[Outlook]A better approach to employment
The year is drawing to its end. It will soon be time to hang up a new calendar, but with the economic outlook so gloomy, this doesn’t feel very exciting. People are suffering for a variety of reasons but unemployment is particularly serious. It wasn’t easy to create new jobs when economic growth was at around 5 percent. Now that even 3 percent growth seems acceptable, many are worried that existing jobs will cease to exist.
Jobs can be created when there are new employers and when the conditions are right to hire. Looking at many countries, it is proven that people flock to places where there are jobs. Those countries where it is easy to employ people have more abundant jobs.
These two factors are like the two wheels of a bicycle. The government must consider them both when creating employment policies. When there is a lack of work due to an economic slowdown, a good policy must focus on creating jobs for low-income earners, such as those that come from public projects. However, there is a limit to the government’s ability to create work. A jobs policy should focus on improving regulations to make it easier to employ people.
In our country, jobs for those in their 20s have been steadily declining since 2000. In particular, few companies are recruiting new workers because once they do so, it is difficult to terminate employment.
Companies thus have a tendency to manage, no matter how hard it may be, with existing manpower rather than hiring more.
Another new tendency is when companies hire workers, they are much more careful than they used to be. An increasing number of employers spend several days and nights with applicants before making final decisions. Because the way out is clogged, the way in gets clogged as well. As a result, countless youths haven’t found jobs yet.
One of the ways to make it easier to employ people is to make it easier to terminate employment as well. In particular, making it easier to let people go in the early period of employment can benefit both employers and employees. It would be a good idea to introduce a new system so that companies hire people for a certain period at first and change their employment status to permanent later.
That is, a person can have a beginner’s contract for a certain period of time, and after a certain period of time, the person can become a regular worker. A person is employed as a contract worker in the beginning but if his competence is proved after evaluations, he becomes a regular worker within, for instance, four years.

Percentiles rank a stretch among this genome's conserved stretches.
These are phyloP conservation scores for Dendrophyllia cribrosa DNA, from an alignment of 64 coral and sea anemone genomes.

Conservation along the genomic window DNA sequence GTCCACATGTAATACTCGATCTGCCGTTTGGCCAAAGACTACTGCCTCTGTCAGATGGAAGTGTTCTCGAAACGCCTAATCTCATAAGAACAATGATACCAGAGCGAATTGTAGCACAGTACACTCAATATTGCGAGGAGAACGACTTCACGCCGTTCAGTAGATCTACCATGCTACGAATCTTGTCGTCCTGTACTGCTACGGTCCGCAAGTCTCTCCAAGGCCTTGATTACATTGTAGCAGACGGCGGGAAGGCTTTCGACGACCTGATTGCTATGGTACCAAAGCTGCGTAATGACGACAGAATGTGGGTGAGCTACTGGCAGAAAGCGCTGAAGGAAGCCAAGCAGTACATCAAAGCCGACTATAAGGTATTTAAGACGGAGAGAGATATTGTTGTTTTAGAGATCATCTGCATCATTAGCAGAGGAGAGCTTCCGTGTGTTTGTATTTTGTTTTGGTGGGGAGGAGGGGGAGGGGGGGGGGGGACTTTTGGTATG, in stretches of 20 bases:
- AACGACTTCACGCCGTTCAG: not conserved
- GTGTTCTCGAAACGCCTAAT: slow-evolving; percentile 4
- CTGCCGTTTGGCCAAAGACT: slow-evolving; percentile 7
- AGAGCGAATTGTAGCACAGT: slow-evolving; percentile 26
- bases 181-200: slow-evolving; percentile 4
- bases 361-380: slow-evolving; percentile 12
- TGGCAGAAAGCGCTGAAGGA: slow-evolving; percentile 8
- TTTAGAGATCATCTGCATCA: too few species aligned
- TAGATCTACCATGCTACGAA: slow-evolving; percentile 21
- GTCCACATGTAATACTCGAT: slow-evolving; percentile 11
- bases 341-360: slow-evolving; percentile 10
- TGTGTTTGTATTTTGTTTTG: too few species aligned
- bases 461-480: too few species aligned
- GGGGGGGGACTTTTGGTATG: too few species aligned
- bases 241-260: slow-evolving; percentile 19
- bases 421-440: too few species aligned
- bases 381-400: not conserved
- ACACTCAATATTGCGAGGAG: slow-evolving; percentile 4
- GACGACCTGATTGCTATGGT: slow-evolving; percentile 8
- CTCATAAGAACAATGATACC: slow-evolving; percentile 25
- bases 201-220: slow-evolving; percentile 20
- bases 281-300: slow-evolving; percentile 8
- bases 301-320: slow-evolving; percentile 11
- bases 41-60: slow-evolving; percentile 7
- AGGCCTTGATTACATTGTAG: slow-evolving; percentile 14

The system is good for both management and labor. Companies will hire people and observe them closely to make a judgment about whether they are necessary or not. This possibility gives companies flexibility and increases manpower efficiency.
Employees can also find out whether the job suits them or not. If workers become regular workers after this procedure, their satisfaction with jobs and job security will increase.
If it doesn’t work for either a person or his employer, the worker can quit his job within three or four years and seek new employment. If this system becomes commonplace in our country, youths will have several years of job experience, and the youth labor market will become lively and rich, solving the problem of youth unemployment.
Certain measures are required for the system to work. First, the current regulations limiting the employment period for contract workers to two years must be amended. The most desirable thing to do is abolish a maximum period, but if that is too difficult, the limit must be extended by as long as possible. For instance, China has recently extended the period to 10 years.
Second, proper support is required. A certain amount of subsidies can be provided to the new employment system, as is done for the central and local governments’ youth internship programs. An increase in employment gives the state more tax resources. Therefore, if the government reduces or exempts the corporate tax for companies that introduce the new employment system, it will both provide an incentive to participate and fill the government’s coffers.
*The writer is a professor of economics at Sogang University. Translation by the JoongAng Daily staff.
by Nam Sung-il